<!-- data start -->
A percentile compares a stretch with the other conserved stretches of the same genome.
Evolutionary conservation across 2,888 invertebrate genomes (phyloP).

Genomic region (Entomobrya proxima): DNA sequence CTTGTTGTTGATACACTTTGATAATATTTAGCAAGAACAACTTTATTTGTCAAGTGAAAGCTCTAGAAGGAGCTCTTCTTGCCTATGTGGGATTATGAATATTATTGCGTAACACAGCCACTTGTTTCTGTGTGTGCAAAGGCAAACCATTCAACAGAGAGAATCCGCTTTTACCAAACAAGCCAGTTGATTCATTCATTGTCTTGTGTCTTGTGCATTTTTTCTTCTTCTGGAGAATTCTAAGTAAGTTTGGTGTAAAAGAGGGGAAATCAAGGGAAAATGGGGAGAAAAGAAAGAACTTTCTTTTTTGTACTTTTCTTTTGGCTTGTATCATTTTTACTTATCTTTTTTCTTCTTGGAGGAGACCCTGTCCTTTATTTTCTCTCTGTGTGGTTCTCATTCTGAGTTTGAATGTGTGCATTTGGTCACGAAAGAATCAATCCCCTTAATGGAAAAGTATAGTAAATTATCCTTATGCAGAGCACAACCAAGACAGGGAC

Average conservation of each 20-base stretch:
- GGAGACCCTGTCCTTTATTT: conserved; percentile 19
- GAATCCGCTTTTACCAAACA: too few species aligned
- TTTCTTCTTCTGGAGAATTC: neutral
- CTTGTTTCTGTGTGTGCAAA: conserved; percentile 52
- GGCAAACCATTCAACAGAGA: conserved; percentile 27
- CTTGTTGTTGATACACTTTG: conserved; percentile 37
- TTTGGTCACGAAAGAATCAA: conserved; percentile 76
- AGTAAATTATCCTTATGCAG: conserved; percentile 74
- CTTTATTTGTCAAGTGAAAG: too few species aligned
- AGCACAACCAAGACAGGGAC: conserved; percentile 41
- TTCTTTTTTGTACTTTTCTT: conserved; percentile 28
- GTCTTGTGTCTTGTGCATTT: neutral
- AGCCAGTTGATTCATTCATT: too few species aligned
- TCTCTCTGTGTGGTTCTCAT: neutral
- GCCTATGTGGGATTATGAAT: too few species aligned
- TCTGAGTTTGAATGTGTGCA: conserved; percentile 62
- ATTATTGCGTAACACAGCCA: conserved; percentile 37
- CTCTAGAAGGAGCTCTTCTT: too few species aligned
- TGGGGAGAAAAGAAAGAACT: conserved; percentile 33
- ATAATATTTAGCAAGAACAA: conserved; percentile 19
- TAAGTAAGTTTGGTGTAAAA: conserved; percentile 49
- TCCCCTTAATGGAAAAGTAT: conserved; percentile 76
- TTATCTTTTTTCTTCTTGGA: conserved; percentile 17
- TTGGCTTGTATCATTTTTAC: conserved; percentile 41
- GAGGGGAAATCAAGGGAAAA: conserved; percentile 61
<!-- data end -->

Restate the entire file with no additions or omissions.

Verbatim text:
A percentile compares a stretch with the other conserved stretches of the same genome.
Evolutionary conservation across 2,888 invertebrate genomes (phyloP).

Genomic region (Entomobrya proxima): DNA sequence CTTGTTGTTGATACACTTTGATAATATTTAGCAAGAACAACTTTATTTGTCAAGTGAAAGCTCTAGAAGGAGCTCTTCTTGCCTATGTGGGATTATGAATATTATTGCGTAACACAGCCACTTGTTTCTGTGTGTGCAAAGGCAAACCATTCAACAGAGAGAATCCGCTTTTACCAAACAAGCCAGTTGATTCATTCATTGTCTTGTGTCTTGTGCATTTTTTCTTCTTCTGGAGAATTCTAAGTAAGTTTGGTGTAAAAGAGGGGAAATCAAGGGAAAATGGGGAGAAAAGAAAGAACTTTCTTTTTTGTACTTTTCTTTTGGCTTGTATCATTTTTACTTATCTTTTTTCTTCTTGGAGGAGACCCTGTCCTTTATTTTCTCTCTGTGTGGTTCTCATTCTGAGTTTGAATGTGTGCATTTGGTCACGAAAGAATCAATCCCCTTAATGGAAAAGTATAGTAAATTATCCTTATGCAGAGCACAACCAAGACAGGGAC

Average conservation of each 20-base stretch:
- GGAGACCCTGTCCTTTATTT: conserved; percentile 19
- GAATCCGCTTTTACCAAACA: too few species aligned
- TTTCTTCTTCTGGAGAATTC: neutral
- CTTGTTTCTGTGTGTGCAAA: conserved; percentile 52
- GGCAAACCATTCAACAGAGA: conserved; percentile 27
- CTTGTTGTTGATACACTTTG: conserved; percentile 37
- TTTGGTCACGAAAGAATCAA: conserved; percentile 76
- AGTAAATTATCCTTATGCAG: conserved; percentile 74
- CTTTATTTGTCAAGTGAAAG: too few species aligned
- AGCACAACCAAGACAGGGAC: conserved; percentile 41
- TTCTTTTTTGTACTTTTCTT: conserved; percentile 28
- GTCTTGTGTCTTGTGCATTT: neutral
- AGCCAGTTGATTCATTCATT: too few species aligned
- TCTCTCTGTGTGGTTCTCAT: neutral
- GCCTATGTGGGATTATGAAT: too few species aligned
- TCTGAGTTTGAATGTGTGCA: conserved; percentile 62
- ATTATTGCGTAACACAGCCA: conserved; percentile 37
- CTCTAGAAGGAGCTCTTCTT: too few species aligned
- TGGGGAGAAAAGAAAGAACT: conserved; percentile 33
- ATAATATTTAGCAAGAACAA: conserved; percentile 19
- TAAGTAAGTTTGGTGTAAAA: conserved; percentile 49
- TCCCCTTAATGGAAAAGTAT: conserved; percentile 76
- TTATCTTTTTTCTTCTTGGA: conserved; percentile 17
- TTGGCTTGTATCATTTTTAC: conserved; percentile 41
- GAGGGGAAATCAAGGGAAAA: conserved; percentile 61